Since then, the Gunners have been shambolic home and away against Chelsea, woeful away to Manchester United and Laurent Koscielny’s stupidity made things hard for them against Manchester City at home.
When Bayern Munich came to town, we expected to see one of those great European nights where the Gunners would put up a great show against a football juggernaut at home but it wasn’t to be as the Gunners slumped to the Bavarian outfit.
Even against the “smaller teams”, the Gunners have also struggled as teams like Swansea and Norwich bested Arsene Wenger’s men to get all three points. Arsenal’s last game at home was against a struggling Aston Villa side but they had to wait for a late goal from Santi Cazorla to get all three points.
Last Sunday, the Gunners faced Tottenham in a game that all they needed was a draw at least but more atrocious defending paved the way for a derby victory for Tottenham, increasing the gap between both sides to seven points.
If the Gunners continue to exhibit that kind of form, Champions League qualification will be drifting further away from them.
Tottenham is odds on to finish the campaign in third place
With Manchester United running away with the Premier League, the teams in the chasing pack have shifted their focus to qualifying for Europe’s elite competition next season.
Manchester City still harbors false hopes of winning the title but a second place finish won’t be as bad as it seems, even though the quality of Roberto Mancini’s side would have been good enough for his team to retain their title.
With two other places up for grabs, Tottenham and Chelsea have been winning games when they matter, and after Week 28, both London sides lead Arsenal with seven and five points respectively. With Arsenal running out of games, they’ll have to win all their remaining Premier League games and hope for either Tottenham or Chelsea to drop points.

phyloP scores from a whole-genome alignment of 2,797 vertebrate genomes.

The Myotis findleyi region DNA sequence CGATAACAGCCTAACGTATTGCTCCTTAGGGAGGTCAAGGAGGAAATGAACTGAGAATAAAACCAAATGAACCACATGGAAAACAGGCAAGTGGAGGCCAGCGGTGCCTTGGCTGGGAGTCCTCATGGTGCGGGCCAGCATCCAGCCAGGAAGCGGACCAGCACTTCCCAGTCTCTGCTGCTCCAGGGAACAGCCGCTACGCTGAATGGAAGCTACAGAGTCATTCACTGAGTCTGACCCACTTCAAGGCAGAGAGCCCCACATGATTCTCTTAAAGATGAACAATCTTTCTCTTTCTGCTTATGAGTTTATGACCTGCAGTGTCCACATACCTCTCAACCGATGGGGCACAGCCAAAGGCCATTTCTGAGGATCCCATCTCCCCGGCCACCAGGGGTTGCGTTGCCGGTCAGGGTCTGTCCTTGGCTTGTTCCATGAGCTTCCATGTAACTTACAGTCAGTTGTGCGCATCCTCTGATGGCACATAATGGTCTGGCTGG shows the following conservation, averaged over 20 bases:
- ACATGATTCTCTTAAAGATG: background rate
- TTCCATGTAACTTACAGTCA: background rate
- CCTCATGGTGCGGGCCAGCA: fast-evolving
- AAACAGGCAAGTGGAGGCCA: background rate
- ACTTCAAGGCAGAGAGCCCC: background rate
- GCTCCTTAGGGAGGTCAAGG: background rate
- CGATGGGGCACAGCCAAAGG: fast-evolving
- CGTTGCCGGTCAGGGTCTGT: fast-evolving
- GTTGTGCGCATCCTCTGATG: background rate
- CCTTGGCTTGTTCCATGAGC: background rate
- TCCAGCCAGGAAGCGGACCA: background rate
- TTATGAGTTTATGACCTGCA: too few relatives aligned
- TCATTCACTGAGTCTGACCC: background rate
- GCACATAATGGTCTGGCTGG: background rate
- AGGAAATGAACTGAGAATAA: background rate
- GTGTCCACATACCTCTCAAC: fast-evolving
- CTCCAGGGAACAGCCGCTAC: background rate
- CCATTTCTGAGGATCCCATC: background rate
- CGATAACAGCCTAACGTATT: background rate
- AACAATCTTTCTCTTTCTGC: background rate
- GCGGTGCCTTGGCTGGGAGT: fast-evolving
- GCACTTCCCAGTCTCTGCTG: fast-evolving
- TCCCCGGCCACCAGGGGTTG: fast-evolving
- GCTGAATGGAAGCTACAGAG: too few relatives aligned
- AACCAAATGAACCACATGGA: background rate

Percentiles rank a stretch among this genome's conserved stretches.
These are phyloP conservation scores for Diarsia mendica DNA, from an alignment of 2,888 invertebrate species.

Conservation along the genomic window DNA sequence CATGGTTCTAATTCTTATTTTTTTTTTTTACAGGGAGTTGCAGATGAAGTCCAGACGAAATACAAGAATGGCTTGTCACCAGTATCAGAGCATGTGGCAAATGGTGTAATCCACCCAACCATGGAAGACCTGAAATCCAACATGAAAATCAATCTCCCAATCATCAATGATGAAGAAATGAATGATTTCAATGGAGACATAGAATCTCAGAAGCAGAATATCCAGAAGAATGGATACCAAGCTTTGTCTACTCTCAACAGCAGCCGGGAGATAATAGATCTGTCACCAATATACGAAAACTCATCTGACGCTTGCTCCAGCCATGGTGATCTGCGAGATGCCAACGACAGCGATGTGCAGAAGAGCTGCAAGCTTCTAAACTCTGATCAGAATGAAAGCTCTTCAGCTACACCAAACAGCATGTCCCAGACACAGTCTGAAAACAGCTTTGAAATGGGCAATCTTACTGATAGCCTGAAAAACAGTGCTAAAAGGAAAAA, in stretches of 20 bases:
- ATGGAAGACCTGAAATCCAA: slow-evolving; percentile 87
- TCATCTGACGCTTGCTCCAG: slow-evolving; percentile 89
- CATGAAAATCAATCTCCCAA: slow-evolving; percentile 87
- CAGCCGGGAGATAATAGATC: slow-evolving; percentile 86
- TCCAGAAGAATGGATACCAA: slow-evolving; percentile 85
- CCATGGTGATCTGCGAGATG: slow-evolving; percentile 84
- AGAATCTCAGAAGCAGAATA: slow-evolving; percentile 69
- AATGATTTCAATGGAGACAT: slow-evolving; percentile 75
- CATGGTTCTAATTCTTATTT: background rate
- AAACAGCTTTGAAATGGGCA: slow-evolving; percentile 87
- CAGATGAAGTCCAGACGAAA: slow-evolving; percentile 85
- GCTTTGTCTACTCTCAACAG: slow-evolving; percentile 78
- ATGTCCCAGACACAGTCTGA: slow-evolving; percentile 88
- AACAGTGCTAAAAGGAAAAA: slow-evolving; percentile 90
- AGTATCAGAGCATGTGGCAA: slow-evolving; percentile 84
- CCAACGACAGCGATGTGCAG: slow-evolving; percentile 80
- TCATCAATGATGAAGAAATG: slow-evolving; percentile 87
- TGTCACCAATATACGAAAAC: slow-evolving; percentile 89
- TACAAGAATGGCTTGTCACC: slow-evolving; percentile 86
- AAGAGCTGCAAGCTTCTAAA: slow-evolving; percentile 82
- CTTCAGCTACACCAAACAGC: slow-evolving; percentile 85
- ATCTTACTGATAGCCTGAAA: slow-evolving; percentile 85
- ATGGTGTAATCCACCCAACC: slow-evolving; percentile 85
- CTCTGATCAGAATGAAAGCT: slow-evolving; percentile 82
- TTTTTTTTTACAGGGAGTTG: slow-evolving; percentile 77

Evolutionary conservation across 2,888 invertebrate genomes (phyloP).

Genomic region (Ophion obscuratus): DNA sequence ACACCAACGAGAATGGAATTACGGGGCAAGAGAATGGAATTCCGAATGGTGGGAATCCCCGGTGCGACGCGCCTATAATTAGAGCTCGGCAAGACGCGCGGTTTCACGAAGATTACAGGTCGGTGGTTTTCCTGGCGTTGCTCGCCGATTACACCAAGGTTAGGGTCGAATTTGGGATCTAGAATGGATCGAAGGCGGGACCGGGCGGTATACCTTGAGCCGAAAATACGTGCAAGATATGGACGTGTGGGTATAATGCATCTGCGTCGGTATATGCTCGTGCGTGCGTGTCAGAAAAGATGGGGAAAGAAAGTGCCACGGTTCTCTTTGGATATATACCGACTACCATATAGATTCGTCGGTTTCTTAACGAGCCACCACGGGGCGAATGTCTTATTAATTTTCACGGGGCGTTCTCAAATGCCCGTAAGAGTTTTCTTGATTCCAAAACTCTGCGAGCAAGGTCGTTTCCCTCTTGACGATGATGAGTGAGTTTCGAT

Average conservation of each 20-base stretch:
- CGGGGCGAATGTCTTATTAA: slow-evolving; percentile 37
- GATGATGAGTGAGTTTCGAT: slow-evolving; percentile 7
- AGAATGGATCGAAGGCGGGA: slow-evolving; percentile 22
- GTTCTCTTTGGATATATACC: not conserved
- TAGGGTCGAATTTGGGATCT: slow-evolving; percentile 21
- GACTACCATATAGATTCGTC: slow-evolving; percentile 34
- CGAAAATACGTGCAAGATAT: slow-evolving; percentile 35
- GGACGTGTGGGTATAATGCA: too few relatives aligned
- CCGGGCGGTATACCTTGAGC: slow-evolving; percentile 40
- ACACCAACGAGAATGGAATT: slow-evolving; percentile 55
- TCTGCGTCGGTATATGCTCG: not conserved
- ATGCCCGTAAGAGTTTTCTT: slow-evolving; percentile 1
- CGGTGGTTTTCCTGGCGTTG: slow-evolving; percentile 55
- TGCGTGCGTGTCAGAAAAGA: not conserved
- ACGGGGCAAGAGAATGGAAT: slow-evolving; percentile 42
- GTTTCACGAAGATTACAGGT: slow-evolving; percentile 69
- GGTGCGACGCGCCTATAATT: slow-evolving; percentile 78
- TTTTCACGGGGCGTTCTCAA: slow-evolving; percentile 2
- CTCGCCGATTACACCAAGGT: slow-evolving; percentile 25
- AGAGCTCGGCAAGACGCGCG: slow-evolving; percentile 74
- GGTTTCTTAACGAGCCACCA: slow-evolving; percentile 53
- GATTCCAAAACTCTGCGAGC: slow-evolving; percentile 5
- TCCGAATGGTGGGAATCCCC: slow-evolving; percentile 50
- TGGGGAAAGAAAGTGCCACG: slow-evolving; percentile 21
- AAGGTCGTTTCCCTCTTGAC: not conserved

The sad part is that Arsenal can’t be banked upon to win all their remaining matches.
Michu: The Scourge of Arsenal in recent times
With the curtain closing on the Premier League, Arsenal still has fixtures against Everton (H), Swansea (A), Reading (H), West Brom (A), Norwich (H), Fulham (A), Manchester United (H), Queens Park Rangers (A) and Wigan (H).
Looking at this fixture list as well as judging from Arsenal’s current run of form, I don’t expect the Gunners to sweep past every team on this list. I’m actually tipping the Gunners to drop points against Swansea, West Brom and Manchester United.
This time last season, Arsenal went through a purple patch with a mazy run that saw them win seven league matches in a row. It would be hard to replicate such form with the absences of three players that were instrumental in that run—Alex Song and van Persie that have been shipped out and Tomas Rosicky, that has become a fringe player in recent times.
With the Gunners potentially dropping some points while their fellow Champions League hopefuls are on the rise, you need no soothsayer to tell you that they might be playing some Thursday night football next season.
At the start of every Premier League campaign, the club registered 25 players and according to the rule books, players under the age of 21 are eligible to get playing action without being registered.